Hermann Hesse on the Difference Between Knowledge and Wisdom and Why Balance is Your Enemy

Hermann Hesse should be on any soul-searcher’s reading list. Each exploring one’s authenticity and path to self knowledge, Hesse’s novels help you question, understand and appreciate the uniqueness of everyone’s path in life.

In Steppenwolf, looking down on the average man, the bourgeois, Hesse tells how and why man tends to a balance, consequently becoming the average:

Now what we call “bourgeois”, when regarded as an element always to be found in human life, is nothing else than the search for a balance. It is the striving after a mean between the countless extremes and opposites that arise in human conduct. If we take any one of these coupled opposites, such as piety and profligacy, the analogy is immediately comprehensible. It is open to a man to give himself up wholly to spiritual views, to seeking after God, to the ideal of saintliness. On the other hand, he can equally give himself up entirely to the life of instinct, to the lusts of the flesh, and so direct all his efforts to the attainment of momentary pleasures. The one path leads to the saint, to the martyrdom of the spirit and surrender to God. The other path leads to the profligate, to the martyrdom of the flesh, the surrender to corruption. Now it is between the two, in the middle of the road, that the bourgeois seeks to walk. He will never surrender himself either to lust or to asceticism. He will never be a martyr or agree to his own destruction. On the contrary, his ideal is not to give up but to maintain his own identity. He strives neither for the saintly nor its opposite. The absolute is his abhorrence. He may be ready to serve God, but not by giving up the fleshpots. He is ready to be virtuous, but likes to be easy and comfortable in this world as well. In short, his aim is to make a home for himself between two extremes in a temperate zone without violent storms and tempests; and in this he succeeds though it be at the cost of that intensity of life and feeling which an extreme life affords. A man cannot live intensely except at the cost of the self. Now the bourgeois treasures nothing more highly than the self (rudimentary as his may be). And so at the cost of intensity he achieves his own preservation and security. His harvest is a quiet mind which he prefers to being possessed by God, as he does comfort to pleasure, convenience to liberty, and a pleasant temperature to that deathly inner consuming fire. The bourgeois is consequently by nature a creature of weak impulses, anxious, fearful of giving himself away and easy to rule. Therefore, he has substituted majority for power, law for force, and the polling booth for responsibility.

Hermann Hesse, Steppenwolf

Essentially, Hesse states that intense experience is what pulls you away from the average, where nothing admirable is to be found.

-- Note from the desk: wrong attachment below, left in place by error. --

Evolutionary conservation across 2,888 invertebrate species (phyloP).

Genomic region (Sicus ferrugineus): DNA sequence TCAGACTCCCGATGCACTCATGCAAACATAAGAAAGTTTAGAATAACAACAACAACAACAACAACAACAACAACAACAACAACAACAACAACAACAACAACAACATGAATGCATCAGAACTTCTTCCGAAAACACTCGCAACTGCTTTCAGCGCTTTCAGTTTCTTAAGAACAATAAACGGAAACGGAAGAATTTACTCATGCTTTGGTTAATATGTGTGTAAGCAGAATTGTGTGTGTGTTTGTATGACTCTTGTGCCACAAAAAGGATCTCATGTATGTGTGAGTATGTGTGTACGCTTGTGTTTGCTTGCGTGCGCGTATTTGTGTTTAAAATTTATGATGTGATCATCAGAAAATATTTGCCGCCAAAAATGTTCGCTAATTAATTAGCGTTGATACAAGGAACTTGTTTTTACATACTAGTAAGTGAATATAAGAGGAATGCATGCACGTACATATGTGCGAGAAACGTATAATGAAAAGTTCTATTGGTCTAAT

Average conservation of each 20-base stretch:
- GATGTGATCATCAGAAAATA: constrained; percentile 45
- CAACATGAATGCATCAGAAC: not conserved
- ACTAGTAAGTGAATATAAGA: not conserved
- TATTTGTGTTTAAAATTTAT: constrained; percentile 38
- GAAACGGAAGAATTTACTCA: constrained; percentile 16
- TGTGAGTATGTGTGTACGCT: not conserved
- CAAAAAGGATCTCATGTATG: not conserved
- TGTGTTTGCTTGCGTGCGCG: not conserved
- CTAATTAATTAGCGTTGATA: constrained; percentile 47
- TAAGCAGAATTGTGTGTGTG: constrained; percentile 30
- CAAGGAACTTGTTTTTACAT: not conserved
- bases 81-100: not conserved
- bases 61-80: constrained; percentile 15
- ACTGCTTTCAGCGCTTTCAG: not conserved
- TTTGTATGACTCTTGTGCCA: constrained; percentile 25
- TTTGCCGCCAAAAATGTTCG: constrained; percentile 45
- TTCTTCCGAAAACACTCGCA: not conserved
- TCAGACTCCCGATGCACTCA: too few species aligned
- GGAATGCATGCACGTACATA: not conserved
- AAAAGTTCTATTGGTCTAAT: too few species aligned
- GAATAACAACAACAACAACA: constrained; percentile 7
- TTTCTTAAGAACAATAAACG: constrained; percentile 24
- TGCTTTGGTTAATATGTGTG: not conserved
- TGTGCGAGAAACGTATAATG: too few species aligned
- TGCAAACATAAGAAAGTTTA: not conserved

Hesse was immensely shaped by Eastern philosophy, the grand result of this being his novel Siddhartha. To truly understand the importance Hesse gives to variety and intensity of experience, it’s enough to look at a few passages from Siddhartha.

Of the Western philosophers, I have been influenced most by Plato, Spinoza, Schopenhauer, and Nietzsche as well as the historian Jacob Burckhardt. But they did not influence me as much as Indian and, later, Chinese philosophy.

From Nobel Lectures, Literature 1901-1967, Editor Horst Frenz, Elsevier Publishing Company, Amsterdam, 1969

In it, Hesse takes his main character through a life of extreme ups and downs, reaching worldly success only to reject it on a whim. But all of that experience was essential for Siddhartha to gain any wisdom, which no amount of meditation, fasting and teaching could yield.

“It is good,” he thought, “to get a taste of everything for oneself, which one needs to know. That lust for the world and riches do not belong to the good things, I have already learned as a child. I have known it for a long time, but I have experienced only now. And now I know it, don’t just know it in my memory, but in my eyes, in my heart, in my stomach. Good for me, to know this!”

Hermann Hesse – Siddhartha

To emphasize the importance of experience even more, Hesse gives a beautiful distinction between knowledge and wisdom:

I’m telling you what I’ve found. Knowledge can be conveyed, but not wisdom. It can be found, it can be lived, it is possible to be carried by it, miracles can be performed with it, but it cannot be expressed in words and taught. This was what I, even as a young man, sometimes suspected, what has driven me away from the teachers.

Hermann Hesse – Siddhartha

This is why storytelling and literature, especially philosophical novels such as Siddhartha, are so powerful – in order to convey a point, you’re taken for a journey that makes you feel the point, instead of just telling you a rule of conduct. That’s as close as you can get to wisdom without direct experience. But, if we’re to learn anything from Hesse, that’s still very remote from the real thing.

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